For additional information about attempts to moot class actions by picking off lead plaintiffs, please see:

Written by:

Akin Gump Strauss Hauer & Feld LLP

Akin Gump Strauss Hauer & Feld LLP on:

Readers' Choice 2017
Reporters on Deadline

"My best business intelligence, in one easy email…"

Your first step to building a free, personalized, morning email brief covering pertinent authors and topics on JD Supra:
Sign up using*

Already signed up? Log in here

*By using the service, you signify your acceptance of JD Supra's Privacy Policy.
Custom Email Digest
Privacy Policy (Updated: October 8, 2015):

JD Supra provides users with access to its legal industry publishing services (the "Service") through its website (the "Website") as well as through other sources. Our policies with regard to data collection and use of personal information of users of the Service, regardless of the manner in which users access the Service, and visitors to the Website are set forth in this statement ("Policy"). By using the Service, you signify your acceptance of this Policy.

Information Collection and Use by JD Supra

JD Supra collects users' names, companies, titles, e-mail address and industry. JD Supra also tracks the pages that users visit, logs IP addresses and aggregates non-personally identifiable user data and browser type. This data is gathered using cookies and other technologies.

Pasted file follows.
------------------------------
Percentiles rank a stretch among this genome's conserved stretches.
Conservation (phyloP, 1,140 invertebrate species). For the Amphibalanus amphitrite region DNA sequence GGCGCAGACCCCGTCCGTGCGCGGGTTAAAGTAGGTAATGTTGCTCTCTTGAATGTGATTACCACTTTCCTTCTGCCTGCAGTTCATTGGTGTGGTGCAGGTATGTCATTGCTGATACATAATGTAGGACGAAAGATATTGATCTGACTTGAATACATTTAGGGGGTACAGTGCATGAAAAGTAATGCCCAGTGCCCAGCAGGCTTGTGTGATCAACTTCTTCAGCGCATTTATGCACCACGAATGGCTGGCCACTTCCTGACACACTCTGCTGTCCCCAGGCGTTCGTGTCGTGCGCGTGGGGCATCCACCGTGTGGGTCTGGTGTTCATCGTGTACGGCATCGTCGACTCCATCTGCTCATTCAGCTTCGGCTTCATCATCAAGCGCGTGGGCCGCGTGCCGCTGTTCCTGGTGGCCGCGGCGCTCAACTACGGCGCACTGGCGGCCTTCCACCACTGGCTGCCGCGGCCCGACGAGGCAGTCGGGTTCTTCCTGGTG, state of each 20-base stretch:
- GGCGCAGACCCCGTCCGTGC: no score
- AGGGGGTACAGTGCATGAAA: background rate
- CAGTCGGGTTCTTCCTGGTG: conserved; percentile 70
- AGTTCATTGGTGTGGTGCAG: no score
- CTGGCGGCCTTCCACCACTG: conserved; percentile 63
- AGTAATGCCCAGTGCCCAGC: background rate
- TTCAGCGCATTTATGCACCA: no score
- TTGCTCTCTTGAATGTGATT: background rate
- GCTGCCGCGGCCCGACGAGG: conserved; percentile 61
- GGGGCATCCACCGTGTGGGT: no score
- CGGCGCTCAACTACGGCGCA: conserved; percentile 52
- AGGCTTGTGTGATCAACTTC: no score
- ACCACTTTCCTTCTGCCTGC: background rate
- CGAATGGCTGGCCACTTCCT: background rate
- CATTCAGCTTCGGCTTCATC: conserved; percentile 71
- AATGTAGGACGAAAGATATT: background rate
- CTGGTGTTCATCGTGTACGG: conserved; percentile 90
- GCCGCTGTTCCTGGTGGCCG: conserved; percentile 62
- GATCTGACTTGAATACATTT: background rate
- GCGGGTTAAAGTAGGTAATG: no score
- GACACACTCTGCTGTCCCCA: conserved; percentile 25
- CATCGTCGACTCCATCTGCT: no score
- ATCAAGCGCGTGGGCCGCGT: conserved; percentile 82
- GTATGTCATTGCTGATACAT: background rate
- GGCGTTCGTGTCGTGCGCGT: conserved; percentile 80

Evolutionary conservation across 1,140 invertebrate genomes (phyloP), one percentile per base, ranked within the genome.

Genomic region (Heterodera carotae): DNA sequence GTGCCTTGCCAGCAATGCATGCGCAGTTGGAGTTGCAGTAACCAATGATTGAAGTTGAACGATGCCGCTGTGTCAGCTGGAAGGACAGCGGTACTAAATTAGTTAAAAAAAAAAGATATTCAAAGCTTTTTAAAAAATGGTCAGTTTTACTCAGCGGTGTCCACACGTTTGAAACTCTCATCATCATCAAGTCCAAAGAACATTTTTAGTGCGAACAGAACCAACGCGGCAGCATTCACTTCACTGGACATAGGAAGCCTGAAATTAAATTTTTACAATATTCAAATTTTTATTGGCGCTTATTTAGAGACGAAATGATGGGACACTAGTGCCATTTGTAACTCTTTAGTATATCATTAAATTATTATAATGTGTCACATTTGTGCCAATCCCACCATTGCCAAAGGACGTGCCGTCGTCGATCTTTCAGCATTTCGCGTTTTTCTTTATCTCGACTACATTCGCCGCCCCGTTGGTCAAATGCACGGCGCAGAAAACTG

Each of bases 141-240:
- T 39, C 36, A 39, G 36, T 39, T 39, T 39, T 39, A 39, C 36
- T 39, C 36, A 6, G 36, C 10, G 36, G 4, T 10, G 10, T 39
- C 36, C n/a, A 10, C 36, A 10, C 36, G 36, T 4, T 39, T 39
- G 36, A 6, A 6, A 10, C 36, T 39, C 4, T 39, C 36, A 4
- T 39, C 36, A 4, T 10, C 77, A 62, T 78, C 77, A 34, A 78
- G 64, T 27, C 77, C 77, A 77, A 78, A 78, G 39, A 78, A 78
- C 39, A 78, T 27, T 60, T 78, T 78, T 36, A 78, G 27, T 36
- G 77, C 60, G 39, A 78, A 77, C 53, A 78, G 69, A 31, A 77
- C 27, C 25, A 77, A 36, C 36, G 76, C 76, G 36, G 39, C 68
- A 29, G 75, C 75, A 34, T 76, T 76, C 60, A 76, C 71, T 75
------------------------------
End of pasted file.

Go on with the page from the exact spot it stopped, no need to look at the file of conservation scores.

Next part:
The information and data collected is used to authenticate users and to send notifications relating to the Service, including email alerts to which users have subscribed; to manage the Service and Website, to improve the Service and to customize the user's experience. This information is also provided to the authors of the content to give them insight into their readership and help them to improve their content, so that it is most useful for our users.

JD Supra does not sell, rent or otherwise provide your details to third parties, other than to the authors of the content on JD Supra.

If you prefer not to enable cookies, you may change your browser settings to disable cookies; however, please note that rejecting cookies while visiting the Website may result in certain parts of the Website not operating correctly or as efficiently as if cookies were allowed.